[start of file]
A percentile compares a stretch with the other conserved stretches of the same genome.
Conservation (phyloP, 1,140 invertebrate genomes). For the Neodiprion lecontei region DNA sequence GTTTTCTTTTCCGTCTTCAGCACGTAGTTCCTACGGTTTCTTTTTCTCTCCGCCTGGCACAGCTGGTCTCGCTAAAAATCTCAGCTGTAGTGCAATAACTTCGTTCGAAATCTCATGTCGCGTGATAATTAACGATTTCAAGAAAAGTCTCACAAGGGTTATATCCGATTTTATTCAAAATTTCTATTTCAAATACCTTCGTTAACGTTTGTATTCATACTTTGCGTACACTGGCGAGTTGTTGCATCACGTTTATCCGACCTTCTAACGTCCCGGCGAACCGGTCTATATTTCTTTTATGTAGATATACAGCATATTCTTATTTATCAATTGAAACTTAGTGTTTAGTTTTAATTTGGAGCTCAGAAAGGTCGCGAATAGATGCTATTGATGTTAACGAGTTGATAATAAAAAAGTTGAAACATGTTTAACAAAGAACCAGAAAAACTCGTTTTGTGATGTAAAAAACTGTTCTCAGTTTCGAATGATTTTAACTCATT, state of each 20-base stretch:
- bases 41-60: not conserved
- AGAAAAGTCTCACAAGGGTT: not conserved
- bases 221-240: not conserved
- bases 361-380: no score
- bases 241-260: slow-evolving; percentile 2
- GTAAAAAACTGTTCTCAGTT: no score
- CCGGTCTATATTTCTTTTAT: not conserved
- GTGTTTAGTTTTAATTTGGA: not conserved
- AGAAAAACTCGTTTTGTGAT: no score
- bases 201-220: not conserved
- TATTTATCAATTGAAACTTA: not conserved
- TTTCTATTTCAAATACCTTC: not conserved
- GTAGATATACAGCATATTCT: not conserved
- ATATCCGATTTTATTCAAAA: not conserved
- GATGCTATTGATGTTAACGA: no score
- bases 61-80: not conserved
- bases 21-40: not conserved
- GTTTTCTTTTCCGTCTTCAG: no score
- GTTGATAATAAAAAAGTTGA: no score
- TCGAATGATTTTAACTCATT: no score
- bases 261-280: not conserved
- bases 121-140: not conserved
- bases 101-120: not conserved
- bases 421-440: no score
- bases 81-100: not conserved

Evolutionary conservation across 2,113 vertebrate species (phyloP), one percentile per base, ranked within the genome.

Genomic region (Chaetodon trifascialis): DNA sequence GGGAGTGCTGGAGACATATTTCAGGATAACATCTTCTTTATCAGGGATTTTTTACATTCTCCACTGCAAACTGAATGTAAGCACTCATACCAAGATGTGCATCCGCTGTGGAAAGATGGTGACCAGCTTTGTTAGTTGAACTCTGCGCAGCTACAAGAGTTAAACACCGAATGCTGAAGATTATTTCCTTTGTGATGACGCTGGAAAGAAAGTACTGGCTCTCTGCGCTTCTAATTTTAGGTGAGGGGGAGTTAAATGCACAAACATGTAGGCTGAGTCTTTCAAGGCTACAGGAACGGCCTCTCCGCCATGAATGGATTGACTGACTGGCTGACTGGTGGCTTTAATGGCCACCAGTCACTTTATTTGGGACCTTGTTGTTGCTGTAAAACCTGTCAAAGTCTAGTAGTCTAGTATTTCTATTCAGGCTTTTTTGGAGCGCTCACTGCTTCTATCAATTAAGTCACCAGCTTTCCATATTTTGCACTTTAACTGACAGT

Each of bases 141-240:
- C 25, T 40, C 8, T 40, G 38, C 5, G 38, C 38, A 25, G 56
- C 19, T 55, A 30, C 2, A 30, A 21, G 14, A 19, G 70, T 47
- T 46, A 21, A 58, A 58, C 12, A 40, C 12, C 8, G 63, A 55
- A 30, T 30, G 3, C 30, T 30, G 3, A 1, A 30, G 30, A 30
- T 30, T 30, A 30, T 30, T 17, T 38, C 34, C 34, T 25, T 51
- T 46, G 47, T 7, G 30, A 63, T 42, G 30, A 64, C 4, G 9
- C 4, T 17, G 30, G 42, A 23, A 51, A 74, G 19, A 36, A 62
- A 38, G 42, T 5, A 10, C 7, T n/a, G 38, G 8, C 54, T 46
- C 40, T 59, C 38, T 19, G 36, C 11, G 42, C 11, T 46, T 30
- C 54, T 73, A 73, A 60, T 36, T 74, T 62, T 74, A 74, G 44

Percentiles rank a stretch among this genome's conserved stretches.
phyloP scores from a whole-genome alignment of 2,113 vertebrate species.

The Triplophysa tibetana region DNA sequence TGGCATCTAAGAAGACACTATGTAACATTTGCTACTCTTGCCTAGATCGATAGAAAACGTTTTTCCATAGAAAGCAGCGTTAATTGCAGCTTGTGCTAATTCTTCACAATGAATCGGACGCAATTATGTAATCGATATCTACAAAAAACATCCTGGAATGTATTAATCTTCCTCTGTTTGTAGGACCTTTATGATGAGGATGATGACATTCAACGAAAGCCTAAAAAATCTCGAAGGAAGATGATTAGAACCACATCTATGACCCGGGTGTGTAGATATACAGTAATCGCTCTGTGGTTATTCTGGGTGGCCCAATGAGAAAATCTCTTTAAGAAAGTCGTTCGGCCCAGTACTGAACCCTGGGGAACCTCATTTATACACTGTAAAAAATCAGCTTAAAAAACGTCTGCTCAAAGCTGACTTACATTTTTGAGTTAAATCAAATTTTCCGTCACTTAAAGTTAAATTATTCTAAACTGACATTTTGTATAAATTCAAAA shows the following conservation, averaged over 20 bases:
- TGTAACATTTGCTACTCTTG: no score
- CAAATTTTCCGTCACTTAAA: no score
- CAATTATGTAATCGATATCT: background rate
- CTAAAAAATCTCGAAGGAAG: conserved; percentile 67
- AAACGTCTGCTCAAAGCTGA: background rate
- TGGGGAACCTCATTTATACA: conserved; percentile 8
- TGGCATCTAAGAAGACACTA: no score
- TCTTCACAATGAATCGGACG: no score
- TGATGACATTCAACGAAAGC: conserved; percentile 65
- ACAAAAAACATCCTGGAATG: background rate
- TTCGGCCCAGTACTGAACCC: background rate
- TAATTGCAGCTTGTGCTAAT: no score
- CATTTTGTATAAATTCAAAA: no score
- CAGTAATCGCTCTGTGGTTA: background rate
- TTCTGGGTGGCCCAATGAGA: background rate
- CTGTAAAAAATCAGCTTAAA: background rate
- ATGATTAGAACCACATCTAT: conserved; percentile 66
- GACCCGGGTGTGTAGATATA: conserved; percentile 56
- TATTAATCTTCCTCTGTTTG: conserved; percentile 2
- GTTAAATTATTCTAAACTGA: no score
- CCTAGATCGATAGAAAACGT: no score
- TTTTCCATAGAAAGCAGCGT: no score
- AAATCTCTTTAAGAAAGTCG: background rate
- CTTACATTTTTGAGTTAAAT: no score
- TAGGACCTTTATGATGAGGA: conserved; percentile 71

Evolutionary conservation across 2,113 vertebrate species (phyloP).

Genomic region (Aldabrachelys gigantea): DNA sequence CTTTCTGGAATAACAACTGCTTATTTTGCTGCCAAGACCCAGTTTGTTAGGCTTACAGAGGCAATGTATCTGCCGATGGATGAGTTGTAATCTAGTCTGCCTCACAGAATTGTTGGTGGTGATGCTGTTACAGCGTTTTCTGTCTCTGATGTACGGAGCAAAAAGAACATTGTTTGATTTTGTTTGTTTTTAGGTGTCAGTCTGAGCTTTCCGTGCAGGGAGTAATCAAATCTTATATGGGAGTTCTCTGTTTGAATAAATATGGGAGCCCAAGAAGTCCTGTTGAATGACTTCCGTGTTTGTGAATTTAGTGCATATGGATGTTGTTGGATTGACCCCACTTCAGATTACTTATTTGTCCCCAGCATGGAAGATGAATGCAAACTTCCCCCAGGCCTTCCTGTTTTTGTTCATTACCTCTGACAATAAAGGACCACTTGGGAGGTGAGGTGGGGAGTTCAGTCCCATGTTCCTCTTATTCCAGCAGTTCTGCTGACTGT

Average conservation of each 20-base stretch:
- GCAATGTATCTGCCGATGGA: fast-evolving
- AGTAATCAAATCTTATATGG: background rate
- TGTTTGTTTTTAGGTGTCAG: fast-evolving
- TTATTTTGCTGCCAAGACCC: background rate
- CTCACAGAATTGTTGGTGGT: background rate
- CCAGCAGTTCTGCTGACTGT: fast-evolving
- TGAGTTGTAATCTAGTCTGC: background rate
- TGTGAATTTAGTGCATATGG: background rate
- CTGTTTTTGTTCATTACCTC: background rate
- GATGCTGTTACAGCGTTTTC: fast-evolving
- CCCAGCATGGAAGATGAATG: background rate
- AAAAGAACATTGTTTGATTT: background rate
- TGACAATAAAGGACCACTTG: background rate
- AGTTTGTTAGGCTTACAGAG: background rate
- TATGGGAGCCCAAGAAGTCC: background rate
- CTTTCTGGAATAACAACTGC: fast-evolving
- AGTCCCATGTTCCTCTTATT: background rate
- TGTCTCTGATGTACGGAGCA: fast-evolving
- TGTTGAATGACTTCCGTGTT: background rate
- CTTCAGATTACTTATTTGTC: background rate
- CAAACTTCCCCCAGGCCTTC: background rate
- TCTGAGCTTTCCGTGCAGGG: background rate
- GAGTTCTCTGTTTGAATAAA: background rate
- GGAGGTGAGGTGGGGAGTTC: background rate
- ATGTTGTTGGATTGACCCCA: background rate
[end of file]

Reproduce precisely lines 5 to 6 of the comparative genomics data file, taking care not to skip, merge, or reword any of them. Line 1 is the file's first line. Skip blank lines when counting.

- bases 221-240: not conserved
- bases 361-380: no score